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A Site for Sore Knees
Tim Vanderpool
September 08, 1997
Hobbled, uninsured ex-athletes find help in the hands of Dr. James St. Ville
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September 08, 1997

A Site For Sore Knees

Hobbled, uninsured ex-athletes find help in the hands of Dr. James St. Ville

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Robert Stirewalt, director of communications for the Major League Baseball Players Alumni, calls the program "a big bonus for us. Now we have a weekly section in our newsletter devoted to those kinds of services."

St. Ville's repairs follow common themes, with knee and shoulder surgeries most prevalent among the NFL vets. John Watson, an Oklahoma tackle who went on to play for the San Francisco 49ers (1971-76) and New Orleans Saints ('77-79), has recently had both knees replaced by St. Ville. He is not alone. "At least 20 of them have had total knee replacements, and some have had their hips replaced as well," St. Ville says of the former football players. "Even the younger guys often need knee-straightening procedures. A lot of them don't have much of a knee joint left when they leave the game, especially after six or seven operations, when arthritis starts eating away at it."

Rotator cuff injuries are common among former baseball players, according to St. Ville, with arthritis again being the predominant affliction.

Most of the operations cost upward of $40,000, but even relatively minor treatment can cost $10,000. St. Ville estimates that his program has performed about $2.7 million in services since it started.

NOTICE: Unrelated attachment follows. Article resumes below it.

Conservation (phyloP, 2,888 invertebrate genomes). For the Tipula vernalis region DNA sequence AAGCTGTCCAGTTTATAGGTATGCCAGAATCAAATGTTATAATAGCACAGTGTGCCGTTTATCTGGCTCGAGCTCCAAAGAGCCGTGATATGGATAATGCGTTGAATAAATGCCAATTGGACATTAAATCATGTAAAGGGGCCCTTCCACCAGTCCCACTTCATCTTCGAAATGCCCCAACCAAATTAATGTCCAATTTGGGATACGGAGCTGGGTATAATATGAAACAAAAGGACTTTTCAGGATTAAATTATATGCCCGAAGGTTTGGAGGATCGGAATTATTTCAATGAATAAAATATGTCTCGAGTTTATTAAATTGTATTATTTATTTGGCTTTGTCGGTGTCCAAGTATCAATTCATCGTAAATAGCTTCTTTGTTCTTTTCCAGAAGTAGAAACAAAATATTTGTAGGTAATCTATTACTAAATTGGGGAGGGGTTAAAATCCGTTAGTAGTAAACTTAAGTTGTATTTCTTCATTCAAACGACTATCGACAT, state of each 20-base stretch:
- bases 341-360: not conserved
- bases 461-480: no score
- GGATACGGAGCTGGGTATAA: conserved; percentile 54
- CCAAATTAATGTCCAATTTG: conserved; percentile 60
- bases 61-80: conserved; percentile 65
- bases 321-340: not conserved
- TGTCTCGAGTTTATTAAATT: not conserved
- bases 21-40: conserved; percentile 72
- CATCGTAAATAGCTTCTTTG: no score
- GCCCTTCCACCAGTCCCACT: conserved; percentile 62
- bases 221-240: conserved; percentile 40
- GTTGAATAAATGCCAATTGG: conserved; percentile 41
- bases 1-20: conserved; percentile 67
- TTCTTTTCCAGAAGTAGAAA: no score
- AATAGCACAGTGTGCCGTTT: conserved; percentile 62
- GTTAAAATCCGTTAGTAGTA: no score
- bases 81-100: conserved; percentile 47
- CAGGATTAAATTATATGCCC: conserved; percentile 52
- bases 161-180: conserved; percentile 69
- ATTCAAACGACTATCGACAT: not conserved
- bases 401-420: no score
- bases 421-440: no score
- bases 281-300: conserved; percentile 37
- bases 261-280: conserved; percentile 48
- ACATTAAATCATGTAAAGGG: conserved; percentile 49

The Johns Hopkins-trained doctor traces his interest in helping former athletes back to his days as an all-state high school running back in Tulsa. "Then, after I started practicing medicine, a lot of my heroes started retiring, and I got to know some of them personally," he says. "When I treated Ron, he began mapping out the problems for the retirees, and I found out that when a lot of them leave the NFL and their league coverage runs out, they can't get their arms and legs reinsured. I would run into guys who were 30 years old and couldn't get health insurance."

Baseball, by contrast, does extend insurance to retired players, but only if they can afford it. "Most of them never made big money," St. Ville says. "Some were paid as little as $3,000 a year, and pension plans were minimal."

The NFLPA helps offset medical costs through fund-raisers, and Killebrew's baseball program is also gaining speed. In 1986 Joe Garagiola helped establish the Baseball Assistance Team (BAT), which extends financial help to needy ex-players and their families. Garagiola, who also resides in the Phoenix area, says BAT has yet to work with St. Ville directly. "But we may need help in that way in the future. We think what he's doing is a great thing."

Even big business has stepped forward, with Nautilus donating weight machines, York donating free weights and Wave and Ferno-Ille contributing rehab equipment to the charity clinic. Conspicuously missing from the donor lists are current football and baseball players. "I think they live in a rarefied world," says St. Ville. "What they don't realize is that often the way they're going to leave the game is through serious injury."

Frank Woschitz, NFLPA director of retired players, agrees. "Right now they think they're invincible," he says. "But when they leave the game, they might find out how much they need [the charity program]. They may not be destitute, but if they have a catastrophic injury, where are they going to get the money to take care of it?"

Also missing is the NFL itself, and St. Ville offers his own theory on why. "If the league participated, it would be an admission of guilt, an admission that there's been no support from the league and club owners, even though they've seen how this program has changed players," he says.

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